Recently, researchers in the BrainGate program here at Brown University announced a breakthrough that has the potential to add an entirely new dimension to augmented reality: an implantable, wireless, rechargeable brain interface. The implantable Brown-computer implant has been tested on animals before, but humans have only undergone tests with a tethered BCI rather than a wireless one. An incredible video of a May 2012 test (below) shows a paralyzed woman using a tethered BCI to manipulate a bottle with a robotic arm.
According to a recent article in ExtremeTech, scientists here at Brown have implanted the wireless BCIs in animals; after 13 months of testing, the researchers are planning to move to human subjects for testing in the future.
A bit over a month ago, I attended a GZA show in Boston and thought to myself “Gosh, I wish I could take a class with this guy. I mean, he’s a f*cking GENIUS.” Yesterday, RISD’s STEAM (Science Technology Engineering Art Math) initiative made this dream come true by bringing The Genius (born Gary Grice) himself to the RISD Auditorium. The talk that transpired was ostensibly a discussion of GZA’s career and Dark Matter, his upcoming science-inspired album that has been years or, according to the rapper, decades in the making. Yet after GZA’s talk I emerged not with a newfound interest in physics, but rather a greater appreciation for curiosity, artistry and how the two, for artists of GZA’s stock, are ultimately one in the same. Continue Reading
IGEM (International Genetically Engineered Machines) is an international competition for undergraduates from the United States, South America, Europe, Asia, South America, and Africa, who spend approximately one year creating biological systems with a set of standardized parts.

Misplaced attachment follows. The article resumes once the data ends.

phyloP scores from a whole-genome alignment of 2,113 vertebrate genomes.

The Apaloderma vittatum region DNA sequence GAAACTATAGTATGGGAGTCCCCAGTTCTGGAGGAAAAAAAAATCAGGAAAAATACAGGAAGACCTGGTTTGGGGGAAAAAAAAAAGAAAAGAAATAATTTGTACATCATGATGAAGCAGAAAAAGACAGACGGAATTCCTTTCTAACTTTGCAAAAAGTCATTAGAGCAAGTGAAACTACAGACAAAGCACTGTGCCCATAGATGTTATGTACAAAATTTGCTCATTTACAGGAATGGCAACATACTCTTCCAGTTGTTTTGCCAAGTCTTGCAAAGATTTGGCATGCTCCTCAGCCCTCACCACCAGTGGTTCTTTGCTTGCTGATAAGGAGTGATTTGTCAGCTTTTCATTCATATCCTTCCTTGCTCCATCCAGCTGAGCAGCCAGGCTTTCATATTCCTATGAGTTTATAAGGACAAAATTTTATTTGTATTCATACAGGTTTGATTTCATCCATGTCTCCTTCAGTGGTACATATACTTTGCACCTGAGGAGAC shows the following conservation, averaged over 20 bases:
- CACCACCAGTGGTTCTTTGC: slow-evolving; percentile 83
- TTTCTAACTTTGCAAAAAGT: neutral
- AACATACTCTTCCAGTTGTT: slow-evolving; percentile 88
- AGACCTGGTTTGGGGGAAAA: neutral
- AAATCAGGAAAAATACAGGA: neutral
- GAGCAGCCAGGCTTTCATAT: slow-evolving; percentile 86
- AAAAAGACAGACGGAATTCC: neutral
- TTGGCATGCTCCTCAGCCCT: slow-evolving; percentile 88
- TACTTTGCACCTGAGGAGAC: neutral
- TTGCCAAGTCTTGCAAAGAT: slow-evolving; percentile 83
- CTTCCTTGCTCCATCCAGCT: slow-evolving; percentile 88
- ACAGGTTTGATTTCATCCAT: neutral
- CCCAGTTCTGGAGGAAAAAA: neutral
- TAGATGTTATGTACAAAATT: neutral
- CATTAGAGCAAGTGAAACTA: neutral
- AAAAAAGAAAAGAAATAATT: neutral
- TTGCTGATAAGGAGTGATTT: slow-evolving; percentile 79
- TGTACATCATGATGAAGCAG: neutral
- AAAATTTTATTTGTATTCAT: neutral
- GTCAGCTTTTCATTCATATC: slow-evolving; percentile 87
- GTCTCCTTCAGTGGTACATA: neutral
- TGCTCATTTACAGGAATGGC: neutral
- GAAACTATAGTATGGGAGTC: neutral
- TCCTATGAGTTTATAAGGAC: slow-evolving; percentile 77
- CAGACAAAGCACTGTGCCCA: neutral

This past weekend, the combined Brown-Stanford IGEM team completely owned the annual competition, placing in the top 16 out of the 190 teams competing. It gets better—they were the only US team out of the four competing to place in the top 16, beating out schools like MIT, Berkeley, Yale, and Harvard. We had the chance to chat with Julia Borden ’14, a member of the IGEM team, and ask her a few questions. Continue Reading
Need an extra reason to stop studying? A Brown Med School professor posted Monday about a recent metastudy of over 12,000 6-18 year-olds that found “a significant positive relationship between physical activity and academic performance.” Although specific GPA increases numbers weren’t included, the researchers point to “increased oxygen flow” and endorphins as possible factors for this correlation (among manyotherthings that also release endorphins).
At the same time, Brown researchers at Butler Hospital have discovered that adults who had high levels of anxiety during childhood have genetically-modified stress responses. Although their DNA isn’t changed, the way their genes are expressed is (epigenetics FTW), and as a result, they have “greater stress sensitivity and fear in stressful situations,” according to Audrey Tryka MD, PhD.
All this to say that no matter how much work you can get done sitting in the Ratty for four hours straight, “you should probably get off your butt and go get some fresh air.” [Thanks for the quote, Mom.] So, snow football tomorrow anyone?
According to an article on Gawker, “Scientists have discovered a “liberal gene” that, combined with an active adolescent social life, appears to correlate with liberal political views.” Liberal gene + social = later liberal political views? Hmm, sounds like a gene that might be prevalent on our campus.
Looking to exercise that big organ inside of your head (even though we know you might be tired from studying for that all-too-brainy midterm)? Stop by the Science Center Trivia Showdown tonight at 7:00 in (*suspense*) the Science Center (3rd floor of the SciLi)! A message from Trivia Showdown Coordinator Jackie Giovanniello:
The prizes are even better than last year, with gift certificates to Kabob and Curry, Ben & Jerry’s and Brown Bookstore merchandise, etc. The event consists of two rounds of science-related trivia in which teams will compete to move on to the finale round. Professor John Stein with be he MC and there will be a number of Deans, Professors and Advisors present to network and meet different people in the science departments. There will be food too, so even if trivia is not you’re thing you should still come and watch!
All undergraduate, graduate, and medical students are welcome. Just email firstname.lastname@example.org with your four-person team and a team name. If you’re competing, be sure to show up by 6:45!